Travel Letters: Aak, Norway (1872)

DEAR FATHER, — We have been spending Sunday at this remote little place in the mountains, at the mouth of the Romsdaal Valley, which is one of the most remarkable gorges in Norway. We came here in a three days’ journey from Lillehammer, whence I wrote to William last Wednesday. The traveling is very odd. We have our own carioles, which we took with us from Christiania, having hired them for a month. In these we travel about fifty miles a day. The cariole is a sort of sulky, something like a country doctor’s chaise, with just room for one person and a place to strap on a valise behind. The roads have stations every ten miles or so, where the people are obliged to furnish you a change of horse, which you take on to the next station. A small boy goes perched on the baggage behind to bring the horse back. In this way we are always changing horses. I have driven some twenty or thirty already, mostly strong, willing little brutes, who make very good time and do not seem to mind my overweight. The road has been very beautiful ; last evening’s ride, especially, was most magnificent, through the gorge of Romsdaal. There is nothing in Switzerland like it. Our weather has been generally excellent, with occasional showers which have not hurt us, nor delayed us much. It is a land where it makes not the slightest difference when you travel, for it is broad daylight all night, being literally light enough to read easily in the open air at midnight. The only trouble is to get to sleep at night with the daylight in the room, and to keep asleep in the morning.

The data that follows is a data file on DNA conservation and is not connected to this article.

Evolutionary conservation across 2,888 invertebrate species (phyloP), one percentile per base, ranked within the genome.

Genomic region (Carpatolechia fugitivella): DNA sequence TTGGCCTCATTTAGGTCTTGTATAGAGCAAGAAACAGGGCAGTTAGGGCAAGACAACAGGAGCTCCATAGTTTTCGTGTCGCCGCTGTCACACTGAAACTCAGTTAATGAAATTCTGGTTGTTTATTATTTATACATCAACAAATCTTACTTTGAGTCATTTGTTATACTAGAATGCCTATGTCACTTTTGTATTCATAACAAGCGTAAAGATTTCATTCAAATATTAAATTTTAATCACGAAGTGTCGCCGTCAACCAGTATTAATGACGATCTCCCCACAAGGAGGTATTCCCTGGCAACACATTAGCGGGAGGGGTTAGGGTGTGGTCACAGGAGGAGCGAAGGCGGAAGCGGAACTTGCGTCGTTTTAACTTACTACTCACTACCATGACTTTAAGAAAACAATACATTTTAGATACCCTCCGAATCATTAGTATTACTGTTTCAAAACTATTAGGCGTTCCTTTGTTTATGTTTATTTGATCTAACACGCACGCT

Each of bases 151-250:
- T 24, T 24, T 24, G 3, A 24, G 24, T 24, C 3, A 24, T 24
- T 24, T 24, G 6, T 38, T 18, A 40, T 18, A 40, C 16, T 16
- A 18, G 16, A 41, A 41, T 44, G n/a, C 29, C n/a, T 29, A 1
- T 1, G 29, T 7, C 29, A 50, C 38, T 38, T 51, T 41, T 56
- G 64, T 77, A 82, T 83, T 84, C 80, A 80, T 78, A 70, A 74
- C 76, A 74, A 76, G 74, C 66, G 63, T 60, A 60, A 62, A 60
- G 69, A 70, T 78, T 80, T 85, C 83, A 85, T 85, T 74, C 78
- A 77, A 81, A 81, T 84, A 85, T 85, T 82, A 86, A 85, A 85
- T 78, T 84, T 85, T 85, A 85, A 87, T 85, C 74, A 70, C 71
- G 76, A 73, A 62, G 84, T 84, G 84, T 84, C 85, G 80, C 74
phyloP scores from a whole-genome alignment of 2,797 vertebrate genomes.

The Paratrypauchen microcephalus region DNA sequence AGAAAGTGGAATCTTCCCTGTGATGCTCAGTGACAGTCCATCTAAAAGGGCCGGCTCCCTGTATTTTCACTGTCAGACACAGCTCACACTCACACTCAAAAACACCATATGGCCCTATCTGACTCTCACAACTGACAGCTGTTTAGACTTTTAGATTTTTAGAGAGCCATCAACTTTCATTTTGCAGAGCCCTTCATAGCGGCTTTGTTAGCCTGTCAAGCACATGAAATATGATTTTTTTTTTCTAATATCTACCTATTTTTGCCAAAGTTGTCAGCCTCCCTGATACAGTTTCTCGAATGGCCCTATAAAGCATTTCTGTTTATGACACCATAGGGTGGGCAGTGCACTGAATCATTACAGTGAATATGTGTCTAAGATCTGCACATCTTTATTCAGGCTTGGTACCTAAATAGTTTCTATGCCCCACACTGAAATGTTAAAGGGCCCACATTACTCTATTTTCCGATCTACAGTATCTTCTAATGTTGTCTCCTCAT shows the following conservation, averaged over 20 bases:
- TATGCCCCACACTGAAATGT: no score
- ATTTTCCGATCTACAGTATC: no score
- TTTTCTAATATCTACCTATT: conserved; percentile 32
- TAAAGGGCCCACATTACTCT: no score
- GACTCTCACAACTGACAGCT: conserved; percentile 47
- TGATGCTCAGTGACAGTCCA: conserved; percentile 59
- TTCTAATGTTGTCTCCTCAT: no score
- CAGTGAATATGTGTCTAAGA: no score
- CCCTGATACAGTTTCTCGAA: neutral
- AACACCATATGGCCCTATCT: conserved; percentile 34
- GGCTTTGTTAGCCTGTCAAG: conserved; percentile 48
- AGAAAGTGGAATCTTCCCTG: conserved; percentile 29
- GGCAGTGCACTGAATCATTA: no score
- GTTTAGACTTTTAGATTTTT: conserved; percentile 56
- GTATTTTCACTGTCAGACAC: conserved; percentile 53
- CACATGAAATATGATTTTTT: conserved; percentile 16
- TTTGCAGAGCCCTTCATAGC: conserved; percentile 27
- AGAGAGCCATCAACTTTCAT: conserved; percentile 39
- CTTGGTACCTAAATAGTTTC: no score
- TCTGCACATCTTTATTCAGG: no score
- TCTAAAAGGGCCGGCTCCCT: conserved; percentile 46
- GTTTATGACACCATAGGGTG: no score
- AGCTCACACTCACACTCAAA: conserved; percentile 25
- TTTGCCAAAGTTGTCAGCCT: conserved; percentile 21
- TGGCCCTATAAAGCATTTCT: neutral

This morning we walked about three miles to a Norwegian country church, and attended service there.

It was very interesting. The little church was crowded and the service was full of spirit. The sermon was dreadfully long, at least to us who listened to it as foreigners, and did not understand a word. After service there was a baptism of two babies, and then the catechising of the girls and boys of the parish — funny little folks they were ! The people all belong to the Lutheran church, which is the Established Church of the Kingdom. They are a most thrifty, decent, poverty-stricken people, perfectly honest, and not at all handsome.

I wish that you could see the view as I look out of my window. The valley is completely shut in by mountains of the most gigantic size, and splendid in their shapes. A beautiful green river runs down through it, and the fields in the bottom of the valley are green and rich. A pair of carioles has just driven up to the little inn door, and the people are chattering in Norse about rooms and suppers in the most excited way.

Tomorrow morning we take a little steamer very early to go to Molde, down one of the most beautiful fiords ; then we shall keep down the coast to Bergen, exploring the fiords as we go along ; from Bergen back across the country to Christiania, where we shall be in about three weeks ; then to Stockholm, St. Petersburg, Moscow, Copenhagen, Hamburg ; and then home. Nothing from Fred ; you have heard from him of course. Love to all.

Most affectionately yours,

PHILLIPS.